Late this past week Mr. Biden and a bi-partisan group of Senators reached a 1.2 trillion-dollar infrastructure deal. Immediately after that President Biden announced that he would be proceeding with a separate package of legislation that would be at least equal to the 1.2 trillion and likely more for a number of other priorities that he originally included in his infrastructure package. This clearly angered Mr. McConnell and it will be important to see whether or not Republicans are willing to go through with their agreement on infrastructure in light of this recent announcement. In my view, this was a breakthrough to get the 1.2 trillion-dollar infrastructure deal and should not have been compromised in the short term. If four or five months from now Republicans are unwilling to consider the other issues that are important to Democrats, then maybe budget reconciliation could be utilized, but at this time when we have had a breakthrough that has been years incoming, this is a strategic mistake.
Republicans in Michigan issued a report this past week which found no indication of any material voter fraud. This report was scathing in its attacks on those who are pedaling this disinformation and misinformation. It is unfortunate that the Republicans in the House and in the Senate can not bring themselves to reach that same conclusion. Although there has been some dampening of that rhetoric in the last several weeks. Ask Ms. Stefanick and I bet she will still push the “Big Lie”.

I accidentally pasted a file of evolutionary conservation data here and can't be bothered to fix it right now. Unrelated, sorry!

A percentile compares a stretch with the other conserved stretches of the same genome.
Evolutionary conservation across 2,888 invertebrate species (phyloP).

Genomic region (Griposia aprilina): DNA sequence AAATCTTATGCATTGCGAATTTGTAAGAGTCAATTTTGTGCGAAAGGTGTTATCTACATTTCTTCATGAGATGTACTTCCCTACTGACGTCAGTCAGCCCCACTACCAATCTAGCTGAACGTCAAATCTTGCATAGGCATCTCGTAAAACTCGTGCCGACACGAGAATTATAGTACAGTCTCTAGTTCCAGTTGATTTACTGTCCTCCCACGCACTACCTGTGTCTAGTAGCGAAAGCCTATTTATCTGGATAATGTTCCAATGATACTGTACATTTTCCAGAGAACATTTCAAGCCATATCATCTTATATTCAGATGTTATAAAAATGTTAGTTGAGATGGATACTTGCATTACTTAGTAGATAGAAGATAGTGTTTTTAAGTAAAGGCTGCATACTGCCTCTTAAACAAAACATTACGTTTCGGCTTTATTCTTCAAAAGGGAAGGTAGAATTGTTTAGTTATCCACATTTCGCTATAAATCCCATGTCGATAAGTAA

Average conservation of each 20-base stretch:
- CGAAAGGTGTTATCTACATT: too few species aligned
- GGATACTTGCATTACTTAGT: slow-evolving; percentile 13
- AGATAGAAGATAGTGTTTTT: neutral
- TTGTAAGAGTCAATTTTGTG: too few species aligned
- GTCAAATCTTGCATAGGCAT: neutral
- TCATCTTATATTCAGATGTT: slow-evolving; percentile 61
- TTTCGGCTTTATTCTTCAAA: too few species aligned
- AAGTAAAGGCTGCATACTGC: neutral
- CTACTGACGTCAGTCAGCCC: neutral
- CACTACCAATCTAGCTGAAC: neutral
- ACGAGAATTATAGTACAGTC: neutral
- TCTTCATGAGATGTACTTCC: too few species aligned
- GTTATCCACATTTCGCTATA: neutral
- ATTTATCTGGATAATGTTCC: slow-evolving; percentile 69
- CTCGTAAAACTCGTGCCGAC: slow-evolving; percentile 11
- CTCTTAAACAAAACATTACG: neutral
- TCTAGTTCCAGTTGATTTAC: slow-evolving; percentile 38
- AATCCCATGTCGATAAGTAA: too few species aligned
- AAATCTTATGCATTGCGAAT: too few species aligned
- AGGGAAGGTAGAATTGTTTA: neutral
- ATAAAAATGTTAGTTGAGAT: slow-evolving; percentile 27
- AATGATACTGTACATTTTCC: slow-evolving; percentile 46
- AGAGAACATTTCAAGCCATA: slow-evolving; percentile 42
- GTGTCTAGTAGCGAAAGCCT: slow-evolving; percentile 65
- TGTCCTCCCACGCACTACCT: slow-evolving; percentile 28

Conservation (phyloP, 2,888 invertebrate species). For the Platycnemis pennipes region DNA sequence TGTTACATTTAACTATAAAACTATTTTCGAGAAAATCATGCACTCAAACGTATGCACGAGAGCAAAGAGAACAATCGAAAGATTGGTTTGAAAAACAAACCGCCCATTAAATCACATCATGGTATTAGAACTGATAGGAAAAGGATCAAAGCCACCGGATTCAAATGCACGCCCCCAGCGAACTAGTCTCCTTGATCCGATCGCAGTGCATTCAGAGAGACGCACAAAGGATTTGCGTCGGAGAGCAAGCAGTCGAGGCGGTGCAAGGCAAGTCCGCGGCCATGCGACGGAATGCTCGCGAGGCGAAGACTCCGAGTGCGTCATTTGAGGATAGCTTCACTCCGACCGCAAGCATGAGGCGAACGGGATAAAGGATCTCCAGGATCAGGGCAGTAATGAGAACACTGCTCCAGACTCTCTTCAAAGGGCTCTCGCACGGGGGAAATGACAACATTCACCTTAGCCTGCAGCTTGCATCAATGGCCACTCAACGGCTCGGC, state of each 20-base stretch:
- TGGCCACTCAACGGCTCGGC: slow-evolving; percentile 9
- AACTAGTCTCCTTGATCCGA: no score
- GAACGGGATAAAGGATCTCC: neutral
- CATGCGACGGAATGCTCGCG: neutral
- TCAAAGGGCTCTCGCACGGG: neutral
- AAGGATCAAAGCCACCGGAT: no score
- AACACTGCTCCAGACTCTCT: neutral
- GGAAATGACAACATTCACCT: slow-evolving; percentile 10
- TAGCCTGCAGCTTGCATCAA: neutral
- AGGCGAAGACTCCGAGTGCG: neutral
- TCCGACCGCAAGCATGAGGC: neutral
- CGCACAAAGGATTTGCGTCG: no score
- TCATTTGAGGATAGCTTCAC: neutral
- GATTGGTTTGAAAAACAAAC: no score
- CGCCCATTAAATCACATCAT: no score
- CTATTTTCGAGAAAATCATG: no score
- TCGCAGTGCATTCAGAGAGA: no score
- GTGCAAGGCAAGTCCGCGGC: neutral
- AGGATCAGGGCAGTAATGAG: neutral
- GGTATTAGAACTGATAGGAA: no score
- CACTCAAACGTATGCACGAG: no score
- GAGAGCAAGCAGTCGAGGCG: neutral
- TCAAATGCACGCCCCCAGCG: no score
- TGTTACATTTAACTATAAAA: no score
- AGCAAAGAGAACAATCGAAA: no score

Mr. Giuliani has been temporarily disbarred in New York for his activities relative to Mr. Trump and the election yet it appears that Mr. Trump and many of his closest supporters believe that he will somehow be reappointed this summer to be President. There are no cases pending before the Supreme Court nor any other Courts that I am aware of and exactly what the mechanism to “appoint him” is clearly a delusion.
DHS in testimony before Congress indicated that they have grave concerns about the rhetoric concerning the election, election fraud, and the potential for renewed violence after the January 6th insurrection. They specifically blame the extremist groups who are supportive of Mr. Trump for this rhetoric. Again, very troubling but the leaders of the Republican Party in the House and the Senate are silent on this issue if not supportive of spreading this dangerous rhetoric.
The Federal Labor Department reported Thursday that initial unemployment claims for new layoffs moved slightly lower last week to a seasonally adjusted 411,000 from an upwardly advised 418,000 for the prior week. This is an immaterial change and still reflects the fact that people are losing their jobs and unable or potentially unwilling to seek and accept employment.
The baseball sticky substance saga has appeared to impact the performance of at least 1 star – Gerrit Cole of the Yankees as his last 2 starts have been pretty rough. Is this a coincidence or a connection?
It was reported last week that the US economy grew 6.4% in the 1st quarter of 2021. This was up from the 4th quarter of 2020 and portends a strong 2021. An impressive turnaround.
Bill Owens is a former member of Congress representing the New York 21st, a partner in Stafford, Owens, Piller, Murnane, Kelleher and Trombley in Plattsburgh, NY and a Strategic Advisor at Dentons to Washington, DC.